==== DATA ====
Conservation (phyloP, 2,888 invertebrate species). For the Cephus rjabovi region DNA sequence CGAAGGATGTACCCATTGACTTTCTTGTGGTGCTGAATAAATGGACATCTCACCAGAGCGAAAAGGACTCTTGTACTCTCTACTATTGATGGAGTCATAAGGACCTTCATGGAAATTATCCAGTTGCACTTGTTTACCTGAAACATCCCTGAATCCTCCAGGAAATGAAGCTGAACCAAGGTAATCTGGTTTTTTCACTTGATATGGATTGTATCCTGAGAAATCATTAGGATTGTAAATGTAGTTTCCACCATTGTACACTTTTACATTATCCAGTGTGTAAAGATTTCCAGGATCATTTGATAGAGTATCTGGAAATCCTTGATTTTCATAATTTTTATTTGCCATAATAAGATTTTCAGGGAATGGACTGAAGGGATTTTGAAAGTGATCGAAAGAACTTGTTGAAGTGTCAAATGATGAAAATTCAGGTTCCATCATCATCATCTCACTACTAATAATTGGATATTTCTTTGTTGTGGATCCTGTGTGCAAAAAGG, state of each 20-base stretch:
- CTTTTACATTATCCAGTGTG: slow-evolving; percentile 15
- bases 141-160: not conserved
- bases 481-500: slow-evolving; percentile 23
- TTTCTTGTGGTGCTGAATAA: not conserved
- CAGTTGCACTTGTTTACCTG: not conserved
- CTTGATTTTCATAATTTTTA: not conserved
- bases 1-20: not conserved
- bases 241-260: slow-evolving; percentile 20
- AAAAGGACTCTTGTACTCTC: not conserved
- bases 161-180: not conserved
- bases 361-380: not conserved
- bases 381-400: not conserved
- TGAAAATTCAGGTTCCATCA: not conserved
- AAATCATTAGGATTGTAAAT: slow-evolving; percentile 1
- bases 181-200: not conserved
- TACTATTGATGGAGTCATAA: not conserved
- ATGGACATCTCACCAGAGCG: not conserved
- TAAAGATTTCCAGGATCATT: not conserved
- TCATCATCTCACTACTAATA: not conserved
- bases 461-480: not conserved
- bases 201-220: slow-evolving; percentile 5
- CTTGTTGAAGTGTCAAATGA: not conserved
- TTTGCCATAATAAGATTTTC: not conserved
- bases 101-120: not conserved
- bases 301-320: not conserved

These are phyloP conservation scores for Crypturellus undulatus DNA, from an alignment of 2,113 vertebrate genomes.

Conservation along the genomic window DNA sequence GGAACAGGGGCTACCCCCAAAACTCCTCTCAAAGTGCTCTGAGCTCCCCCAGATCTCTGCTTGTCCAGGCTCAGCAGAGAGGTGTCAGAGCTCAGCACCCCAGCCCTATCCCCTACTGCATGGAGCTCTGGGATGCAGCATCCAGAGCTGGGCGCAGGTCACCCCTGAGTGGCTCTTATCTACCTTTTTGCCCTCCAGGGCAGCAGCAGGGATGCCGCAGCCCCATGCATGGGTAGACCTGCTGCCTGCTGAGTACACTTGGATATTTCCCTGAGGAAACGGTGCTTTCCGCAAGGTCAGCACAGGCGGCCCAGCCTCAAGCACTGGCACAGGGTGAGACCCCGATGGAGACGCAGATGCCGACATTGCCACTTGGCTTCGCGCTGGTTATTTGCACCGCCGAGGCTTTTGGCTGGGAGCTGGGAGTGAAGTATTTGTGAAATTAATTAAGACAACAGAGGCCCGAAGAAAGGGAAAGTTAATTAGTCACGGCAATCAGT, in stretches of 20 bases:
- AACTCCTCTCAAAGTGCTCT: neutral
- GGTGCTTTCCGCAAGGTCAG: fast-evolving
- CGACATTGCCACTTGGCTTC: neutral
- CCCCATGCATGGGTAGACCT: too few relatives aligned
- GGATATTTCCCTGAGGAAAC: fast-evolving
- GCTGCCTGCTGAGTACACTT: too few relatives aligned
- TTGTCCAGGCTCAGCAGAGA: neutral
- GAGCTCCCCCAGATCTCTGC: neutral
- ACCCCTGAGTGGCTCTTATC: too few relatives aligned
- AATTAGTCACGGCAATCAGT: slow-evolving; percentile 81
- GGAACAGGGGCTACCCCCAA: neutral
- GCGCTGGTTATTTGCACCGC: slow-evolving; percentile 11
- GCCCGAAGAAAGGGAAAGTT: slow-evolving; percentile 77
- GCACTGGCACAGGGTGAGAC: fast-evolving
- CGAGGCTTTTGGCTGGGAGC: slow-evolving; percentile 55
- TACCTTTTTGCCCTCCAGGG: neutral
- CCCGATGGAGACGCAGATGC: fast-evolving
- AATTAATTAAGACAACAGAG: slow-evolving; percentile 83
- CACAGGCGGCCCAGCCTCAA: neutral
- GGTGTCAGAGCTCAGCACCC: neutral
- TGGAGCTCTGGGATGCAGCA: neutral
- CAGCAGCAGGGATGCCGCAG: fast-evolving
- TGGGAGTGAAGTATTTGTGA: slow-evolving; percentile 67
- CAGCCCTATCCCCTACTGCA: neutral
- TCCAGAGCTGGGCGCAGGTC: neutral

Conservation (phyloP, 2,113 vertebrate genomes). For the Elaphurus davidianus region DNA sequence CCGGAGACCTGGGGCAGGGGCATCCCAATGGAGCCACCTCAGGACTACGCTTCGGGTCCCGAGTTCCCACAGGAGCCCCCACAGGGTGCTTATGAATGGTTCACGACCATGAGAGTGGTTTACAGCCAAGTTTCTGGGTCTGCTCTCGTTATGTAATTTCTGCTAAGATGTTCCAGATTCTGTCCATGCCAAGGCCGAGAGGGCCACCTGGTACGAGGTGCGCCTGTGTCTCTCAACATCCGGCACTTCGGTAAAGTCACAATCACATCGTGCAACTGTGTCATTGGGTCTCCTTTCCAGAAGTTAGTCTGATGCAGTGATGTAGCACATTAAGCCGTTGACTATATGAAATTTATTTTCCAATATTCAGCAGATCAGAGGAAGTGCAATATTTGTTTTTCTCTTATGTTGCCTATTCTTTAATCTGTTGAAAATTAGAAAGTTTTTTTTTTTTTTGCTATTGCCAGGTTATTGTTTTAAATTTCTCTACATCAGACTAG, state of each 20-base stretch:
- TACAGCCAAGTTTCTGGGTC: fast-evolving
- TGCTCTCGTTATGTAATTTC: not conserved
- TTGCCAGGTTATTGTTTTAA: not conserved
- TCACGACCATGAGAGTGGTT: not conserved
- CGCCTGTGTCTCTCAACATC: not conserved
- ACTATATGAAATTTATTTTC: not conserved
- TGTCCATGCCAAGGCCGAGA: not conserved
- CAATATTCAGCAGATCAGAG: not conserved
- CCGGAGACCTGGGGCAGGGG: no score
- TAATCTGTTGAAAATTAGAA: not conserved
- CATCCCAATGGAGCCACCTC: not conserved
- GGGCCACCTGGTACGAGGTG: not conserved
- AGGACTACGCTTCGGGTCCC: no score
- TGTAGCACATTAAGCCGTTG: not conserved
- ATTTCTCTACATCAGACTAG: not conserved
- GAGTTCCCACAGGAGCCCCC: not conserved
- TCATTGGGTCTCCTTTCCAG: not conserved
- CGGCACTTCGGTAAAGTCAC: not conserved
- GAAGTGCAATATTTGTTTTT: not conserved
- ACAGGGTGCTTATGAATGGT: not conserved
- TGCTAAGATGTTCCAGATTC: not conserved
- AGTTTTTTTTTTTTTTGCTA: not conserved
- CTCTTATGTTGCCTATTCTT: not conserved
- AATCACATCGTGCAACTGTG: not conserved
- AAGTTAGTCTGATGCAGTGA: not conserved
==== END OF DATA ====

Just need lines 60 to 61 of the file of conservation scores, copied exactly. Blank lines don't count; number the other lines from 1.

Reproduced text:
- ACTATATGAAATTTATTTTC: not conserved
- TGTCCATGCCAAGGCCGAGA: not conserved